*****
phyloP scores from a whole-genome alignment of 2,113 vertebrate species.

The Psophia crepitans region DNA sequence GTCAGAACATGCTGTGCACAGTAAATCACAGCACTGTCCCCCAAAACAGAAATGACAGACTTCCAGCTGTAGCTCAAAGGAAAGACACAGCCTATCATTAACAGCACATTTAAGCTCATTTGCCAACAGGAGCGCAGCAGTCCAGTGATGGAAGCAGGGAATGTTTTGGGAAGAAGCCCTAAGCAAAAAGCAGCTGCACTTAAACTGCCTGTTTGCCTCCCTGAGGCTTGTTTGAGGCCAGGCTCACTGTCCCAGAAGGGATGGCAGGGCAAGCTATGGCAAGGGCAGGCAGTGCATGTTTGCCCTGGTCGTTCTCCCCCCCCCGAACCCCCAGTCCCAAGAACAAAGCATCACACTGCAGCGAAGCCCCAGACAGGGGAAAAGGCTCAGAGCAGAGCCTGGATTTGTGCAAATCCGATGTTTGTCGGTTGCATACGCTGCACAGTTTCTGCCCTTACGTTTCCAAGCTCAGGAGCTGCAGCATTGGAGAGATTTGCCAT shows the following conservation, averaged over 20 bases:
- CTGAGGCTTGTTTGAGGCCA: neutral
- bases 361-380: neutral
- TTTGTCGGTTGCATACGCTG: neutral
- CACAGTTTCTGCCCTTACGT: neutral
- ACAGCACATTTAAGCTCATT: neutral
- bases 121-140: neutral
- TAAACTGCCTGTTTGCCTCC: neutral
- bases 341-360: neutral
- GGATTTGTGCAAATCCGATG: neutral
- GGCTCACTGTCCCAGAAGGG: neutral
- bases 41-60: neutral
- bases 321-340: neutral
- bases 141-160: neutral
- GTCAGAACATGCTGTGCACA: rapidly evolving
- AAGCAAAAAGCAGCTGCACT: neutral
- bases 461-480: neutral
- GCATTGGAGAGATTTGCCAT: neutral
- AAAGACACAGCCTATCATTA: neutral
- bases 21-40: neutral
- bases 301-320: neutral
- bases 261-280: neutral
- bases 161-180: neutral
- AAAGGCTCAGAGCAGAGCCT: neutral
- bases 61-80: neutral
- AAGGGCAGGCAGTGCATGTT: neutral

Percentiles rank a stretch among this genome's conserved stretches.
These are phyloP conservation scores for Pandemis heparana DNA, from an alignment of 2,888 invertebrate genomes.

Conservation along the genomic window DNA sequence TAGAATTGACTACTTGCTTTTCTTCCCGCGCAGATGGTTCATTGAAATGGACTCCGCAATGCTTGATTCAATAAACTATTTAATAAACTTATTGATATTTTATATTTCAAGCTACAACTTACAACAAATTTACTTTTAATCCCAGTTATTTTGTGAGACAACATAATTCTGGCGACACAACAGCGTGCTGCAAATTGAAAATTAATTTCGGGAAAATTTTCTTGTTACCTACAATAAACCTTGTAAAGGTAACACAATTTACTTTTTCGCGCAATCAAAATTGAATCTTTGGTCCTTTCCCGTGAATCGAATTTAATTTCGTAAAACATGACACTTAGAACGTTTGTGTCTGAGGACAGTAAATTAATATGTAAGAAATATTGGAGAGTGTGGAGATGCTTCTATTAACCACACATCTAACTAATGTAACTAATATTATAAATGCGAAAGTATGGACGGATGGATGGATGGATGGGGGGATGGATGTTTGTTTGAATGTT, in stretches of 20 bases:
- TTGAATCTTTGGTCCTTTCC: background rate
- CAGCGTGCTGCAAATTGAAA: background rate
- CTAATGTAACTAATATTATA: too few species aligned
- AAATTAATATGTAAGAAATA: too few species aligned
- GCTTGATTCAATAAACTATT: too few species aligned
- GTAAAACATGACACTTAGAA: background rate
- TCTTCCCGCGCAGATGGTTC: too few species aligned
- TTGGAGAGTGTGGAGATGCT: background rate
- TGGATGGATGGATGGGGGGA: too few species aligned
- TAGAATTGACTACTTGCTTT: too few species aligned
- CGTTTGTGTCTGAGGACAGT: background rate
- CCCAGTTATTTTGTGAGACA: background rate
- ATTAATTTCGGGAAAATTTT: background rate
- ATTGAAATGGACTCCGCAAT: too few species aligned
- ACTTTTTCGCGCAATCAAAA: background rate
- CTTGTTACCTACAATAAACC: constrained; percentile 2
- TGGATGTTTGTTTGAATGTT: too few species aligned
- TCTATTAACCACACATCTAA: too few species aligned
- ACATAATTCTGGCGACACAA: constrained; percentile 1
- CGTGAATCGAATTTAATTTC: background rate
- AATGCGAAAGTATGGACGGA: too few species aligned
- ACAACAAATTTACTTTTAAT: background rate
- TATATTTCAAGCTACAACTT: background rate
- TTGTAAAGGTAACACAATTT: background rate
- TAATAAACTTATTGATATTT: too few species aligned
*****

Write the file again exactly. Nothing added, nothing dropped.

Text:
phyloP scores from a whole-genome alignment of 2,113 vertebrate species.

The Psophia crepitans region DNA sequence GTCAGAACATGCTGTGCACAGTAAATCACAGCACTGTCCCCCAAAACAGAAATGACAGACTTCCAGCTGTAGCTCAAAGGAAAGACACAGCCTATCATTAACAGCACATTTAAGCTCATTTGCCAACAGGAGCGCAGCAGTCCAGTGATGGAAGCAGGGAATGTTTTGGGAAGAAGCCCTAAGCAAAAAGCAGCTGCACTTAAACTGCCTGTTTGCCTCCCTGAGGCTTGTTTGAGGCCAGGCTCACTGTCCCAGAAGGGATGGCAGGGCAAGCTATGGCAAGGGCAGGCAGTGCATGTTTGCCCTGGTCGTTCTCCCCCCCCCGAACCCCCAGTCCCAAGAACAAAGCATCACACTGCAGCGAAGCCCCAGACAGGGGAAAAGGCTCAGAGCAGAGCCTGGATTTGTGCAAATCCGATGTTTGTCGGTTGCATACGCTGCACAGTTTCTGCCCTTACGTTTCCAAGCTCAGGAGCTGCAGCATTGGAGAGATTTGCCAT shows the following conservation, averaged over 20 bases:
- CTGAGGCTTGTTTGAGGCCA: neutral
- bases 361-380: neutral
- TTTGTCGGTTGCATACGCTG: neutral
- CACAGTTTCTGCCCTTACGT: neutral
- ACAGCACATTTAAGCTCATT: neutral
- bases 121-140: neutral
- TAAACTGCCTGTTTGCCTCC: neutral
- bases 341-360: neutral
- GGATTTGTGCAAATCCGATG: neutral
- GGCTCACTGTCCCAGAAGGG: neutral
- bases 41-60: neutral
- bases 321-340: neutral
- bases 141-160: neutral
- GTCAGAACATGCTGTGCACA: rapidly evolving
- AAGCAAAAAGCAGCTGCACT: neutral
- bases 461-480: neutral
- GCATTGGAGAGATTTGCCAT: neutral
- AAAGACACAGCCTATCATTA: neutral
- bases 21-40: neutral
- bases 301-320: neutral
- bases 261-280: neutral
- bases 161-180: neutral
- AAAGGCTCAGAGCAGAGCCT: neutral
- bases 61-80: neutral
- AAGGGCAGGCAGTGCATGTT: neutral

Percentiles rank a stretch among this genome's conserved stretches.
These are phyloP conservation scores for Pandemis heparana DNA, from an alignment of 2,888 invertebrate genomes.

Conservation along the genomic window DNA sequence TAGAATTGACTACTTGCTTTTCTTCCCGCGCAGATGGTTCATTGAAATGGACTCCGCAATGCTTGATTCAATAAACTATTTAATAAACTTATTGATATTTTATATTTCAAGCTACAACTTACAACAAATTTACTTTTAATCCCAGTTATTTTGTGAGACAACATAATTCTGGCGACACAACAGCGTGCTGCAAATTGAAAATTAATTTCGGGAAAATTTTCTTGTTACCTACAATAAACCTTGTAAAGGTAACACAATTTACTTTTTCGCGCAATCAAAATTGAATCTTTGGTCCTTTCCCGTGAATCGAATTTAATTTCGTAAAACATGACACTTAGAACGTTTGTGTCTGAGGACAGTAAATTAATATGTAAGAAATATTGGAGAGTGTGGAGATGCTTCTATTAACCACACATCTAACTAATGTAACTAATATTATAAATGCGAAAGTATGGACGGATGGATGGATGGATGGGGGGATGGATGTTTGTTTGAATGTT, in stretches of 20 bases:
- TTGAATCTTTGGTCCTTTCC: background rate
- CAGCGTGCTGCAAATTGAAA: background rate
- CTAATGTAACTAATATTATA: too few species aligned
- AAATTAATATGTAAGAAATA: too few species aligned
- GCTTGATTCAATAAACTATT: too few species aligned
- GTAAAACATGACACTTAGAA: background rate
- TCTTCCCGCGCAGATGGTTC: too few species aligned
- TTGGAGAGTGTGGAGATGCT: background rate
- TGGATGGATGGATGGGGGGA: too few species aligned
- TAGAATTGACTACTTGCTTT: too few species aligned
- CGTTTGTGTCTGAGGACAGT: background rate
- CCCAGTTATTTTGTGAGACA: background rate
- ATTAATTTCGGGAAAATTTT: background rate
- ATTGAAATGGACTCCGCAAT: too few species aligned
- ACTTTTTCGCGCAATCAAAA: background rate
- CTTGTTACCTACAATAAACC: constrained; percentile 2
- TGGATGTTTGTTTGAATGTT: too few species aligned
- TCTATTAACCACACATCTAA: too few species aligned
- ACATAATTCTGGCGACACAA: constrained; percentile 1
- CGTGAATCGAATTTAATTTC: background rate
- AATGCGAAAGTATGGACGGA: too few species aligned
- ACAACAAATTTACTTTTAAT: background rate
- TATATTTCAAGCTACAACTT: background rate
- TTGTAAAGGTAACACAATTT: background rate
- TAATAAACTTATTGATATTT: too few species aligned